Prevalence and determinants of hypertension in the urban population of Jaipur in western India


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Abstract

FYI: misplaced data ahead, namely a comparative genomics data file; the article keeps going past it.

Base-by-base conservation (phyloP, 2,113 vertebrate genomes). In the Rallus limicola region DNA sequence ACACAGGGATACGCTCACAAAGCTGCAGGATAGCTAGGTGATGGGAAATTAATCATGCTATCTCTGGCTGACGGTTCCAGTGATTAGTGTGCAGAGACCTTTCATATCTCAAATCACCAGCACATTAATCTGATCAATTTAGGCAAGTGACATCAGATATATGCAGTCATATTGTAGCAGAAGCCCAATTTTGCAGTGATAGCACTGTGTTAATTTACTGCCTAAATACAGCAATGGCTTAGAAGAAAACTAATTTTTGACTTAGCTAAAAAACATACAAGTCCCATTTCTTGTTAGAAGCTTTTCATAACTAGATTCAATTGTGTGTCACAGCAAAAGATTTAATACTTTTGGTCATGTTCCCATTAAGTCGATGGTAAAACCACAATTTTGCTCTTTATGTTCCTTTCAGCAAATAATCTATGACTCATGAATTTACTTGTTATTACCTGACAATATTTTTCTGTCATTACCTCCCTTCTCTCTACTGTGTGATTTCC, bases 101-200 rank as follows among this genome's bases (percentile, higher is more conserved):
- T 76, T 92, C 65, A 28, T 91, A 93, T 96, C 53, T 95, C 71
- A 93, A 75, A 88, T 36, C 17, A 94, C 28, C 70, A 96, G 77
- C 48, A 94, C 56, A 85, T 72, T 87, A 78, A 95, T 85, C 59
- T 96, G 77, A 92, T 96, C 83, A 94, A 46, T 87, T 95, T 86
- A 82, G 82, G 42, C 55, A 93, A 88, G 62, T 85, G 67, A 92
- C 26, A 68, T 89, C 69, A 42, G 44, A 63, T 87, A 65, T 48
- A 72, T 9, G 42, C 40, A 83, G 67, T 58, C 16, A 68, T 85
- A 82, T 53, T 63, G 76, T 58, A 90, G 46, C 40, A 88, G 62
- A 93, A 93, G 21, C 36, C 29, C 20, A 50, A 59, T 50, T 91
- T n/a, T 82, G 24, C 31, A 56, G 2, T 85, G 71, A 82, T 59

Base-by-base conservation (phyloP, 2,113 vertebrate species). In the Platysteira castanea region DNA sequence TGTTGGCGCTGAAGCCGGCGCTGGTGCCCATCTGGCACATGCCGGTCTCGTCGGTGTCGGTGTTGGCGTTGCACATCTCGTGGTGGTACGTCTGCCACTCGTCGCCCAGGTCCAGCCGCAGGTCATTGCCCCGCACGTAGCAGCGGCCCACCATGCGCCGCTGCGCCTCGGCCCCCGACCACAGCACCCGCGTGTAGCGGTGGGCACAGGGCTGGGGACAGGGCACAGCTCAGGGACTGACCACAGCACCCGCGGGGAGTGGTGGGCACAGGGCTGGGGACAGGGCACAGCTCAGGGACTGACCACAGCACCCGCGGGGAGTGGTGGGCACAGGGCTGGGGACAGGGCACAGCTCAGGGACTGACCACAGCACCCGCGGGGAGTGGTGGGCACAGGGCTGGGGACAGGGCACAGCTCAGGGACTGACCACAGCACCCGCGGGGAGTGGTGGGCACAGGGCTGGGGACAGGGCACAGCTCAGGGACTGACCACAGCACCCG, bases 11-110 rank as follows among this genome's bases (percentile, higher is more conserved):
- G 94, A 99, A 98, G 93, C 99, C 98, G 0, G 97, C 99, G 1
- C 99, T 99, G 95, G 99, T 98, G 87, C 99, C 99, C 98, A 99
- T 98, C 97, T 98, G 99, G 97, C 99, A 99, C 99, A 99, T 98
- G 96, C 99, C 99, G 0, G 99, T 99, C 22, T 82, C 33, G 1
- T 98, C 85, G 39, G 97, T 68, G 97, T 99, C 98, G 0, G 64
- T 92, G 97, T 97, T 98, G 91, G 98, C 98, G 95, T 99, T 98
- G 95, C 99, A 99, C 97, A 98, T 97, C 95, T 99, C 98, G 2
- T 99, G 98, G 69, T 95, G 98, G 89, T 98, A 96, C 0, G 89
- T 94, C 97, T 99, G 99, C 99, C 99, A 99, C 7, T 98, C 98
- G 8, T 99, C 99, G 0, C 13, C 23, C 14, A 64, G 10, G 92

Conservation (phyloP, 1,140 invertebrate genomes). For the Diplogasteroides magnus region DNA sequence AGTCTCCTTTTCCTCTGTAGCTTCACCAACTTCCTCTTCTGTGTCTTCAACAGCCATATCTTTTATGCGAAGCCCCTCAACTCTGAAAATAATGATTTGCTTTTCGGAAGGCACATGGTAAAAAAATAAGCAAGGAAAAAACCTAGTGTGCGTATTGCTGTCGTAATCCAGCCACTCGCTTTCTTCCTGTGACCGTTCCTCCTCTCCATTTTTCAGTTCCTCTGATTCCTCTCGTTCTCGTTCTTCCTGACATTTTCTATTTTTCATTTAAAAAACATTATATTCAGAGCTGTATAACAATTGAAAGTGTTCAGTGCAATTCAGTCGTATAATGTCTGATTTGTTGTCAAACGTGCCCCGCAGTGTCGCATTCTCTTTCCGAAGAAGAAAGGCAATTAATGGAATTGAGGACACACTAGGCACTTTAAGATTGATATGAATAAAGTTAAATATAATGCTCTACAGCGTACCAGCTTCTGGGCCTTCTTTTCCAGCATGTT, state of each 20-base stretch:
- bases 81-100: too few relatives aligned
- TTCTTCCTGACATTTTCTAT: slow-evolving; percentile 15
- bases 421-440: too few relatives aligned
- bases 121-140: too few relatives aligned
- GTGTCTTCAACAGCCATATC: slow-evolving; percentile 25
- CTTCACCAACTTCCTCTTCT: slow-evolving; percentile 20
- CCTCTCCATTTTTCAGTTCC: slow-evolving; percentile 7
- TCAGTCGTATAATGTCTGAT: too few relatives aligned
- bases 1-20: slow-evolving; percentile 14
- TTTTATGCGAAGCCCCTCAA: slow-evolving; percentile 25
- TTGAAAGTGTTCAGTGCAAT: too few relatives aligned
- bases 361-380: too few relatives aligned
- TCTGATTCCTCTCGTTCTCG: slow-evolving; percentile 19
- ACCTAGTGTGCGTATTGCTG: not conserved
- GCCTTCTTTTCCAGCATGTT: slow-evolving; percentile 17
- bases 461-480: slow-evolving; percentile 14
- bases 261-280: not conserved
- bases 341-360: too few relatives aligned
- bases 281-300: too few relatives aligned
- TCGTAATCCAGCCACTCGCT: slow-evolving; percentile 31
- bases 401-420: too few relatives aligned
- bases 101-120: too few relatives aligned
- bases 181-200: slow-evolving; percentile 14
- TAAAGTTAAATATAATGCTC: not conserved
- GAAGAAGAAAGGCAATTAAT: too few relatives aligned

Objectives:To determine age-specific blood pressure levels and prevalence of hypertension in an urban Indian population.Design and setting:A cross-sectional survey in six randomly selected municipal blocks in Jaipur city, India.Subjects and methods:There were 2122 subjects (1415 male, 797 female) aged 20 years or more. Evaluation was by physician-administered questionnaire, physical examination and electrocardiography. Diagnosis of hypertension used World Health Organization (WHO) and USA Fifth Joint National Committee (JNC-V) guidelines. Hypertension was subclassified according to the Framingham Study criteria.Results:The mean±SD blood pressures (mmHg) were 125±19 systolic and 81 ±24 diastolic in men and 126±20 systolic and 81 ±12 diastolic in women. A significant correlation of blood pressure with increasing age groups was seen. The prevalence of hypertension according to the JNC-V criteria was 30% in men and 33% in women; by WHO criteria it was 11% in men and 12% in women and increased with age in all subjects. In the JNC-V hypertensive group borderline isolated systolic hypertension was present in 13% of men and 17% of women, definite isolated systolic hypertension was present in 7% of men and 2% of women, isolated diastolic hypertension was present in 65% of men and 57% of women and definite hypertension was present in 16% of men and 24% of women. Multivariate analysis revealed that age, smoking and higher body mass index were independently associated with higher prevalence of hypertension both in men and in women.Conclusions:A high prevalence of JNC-V-defined hypertension was found in an Indian urban population. Isolated diastolic hypertension was the commonest subtype. Significant determinants of hypertension were age, smoking and body mass index.

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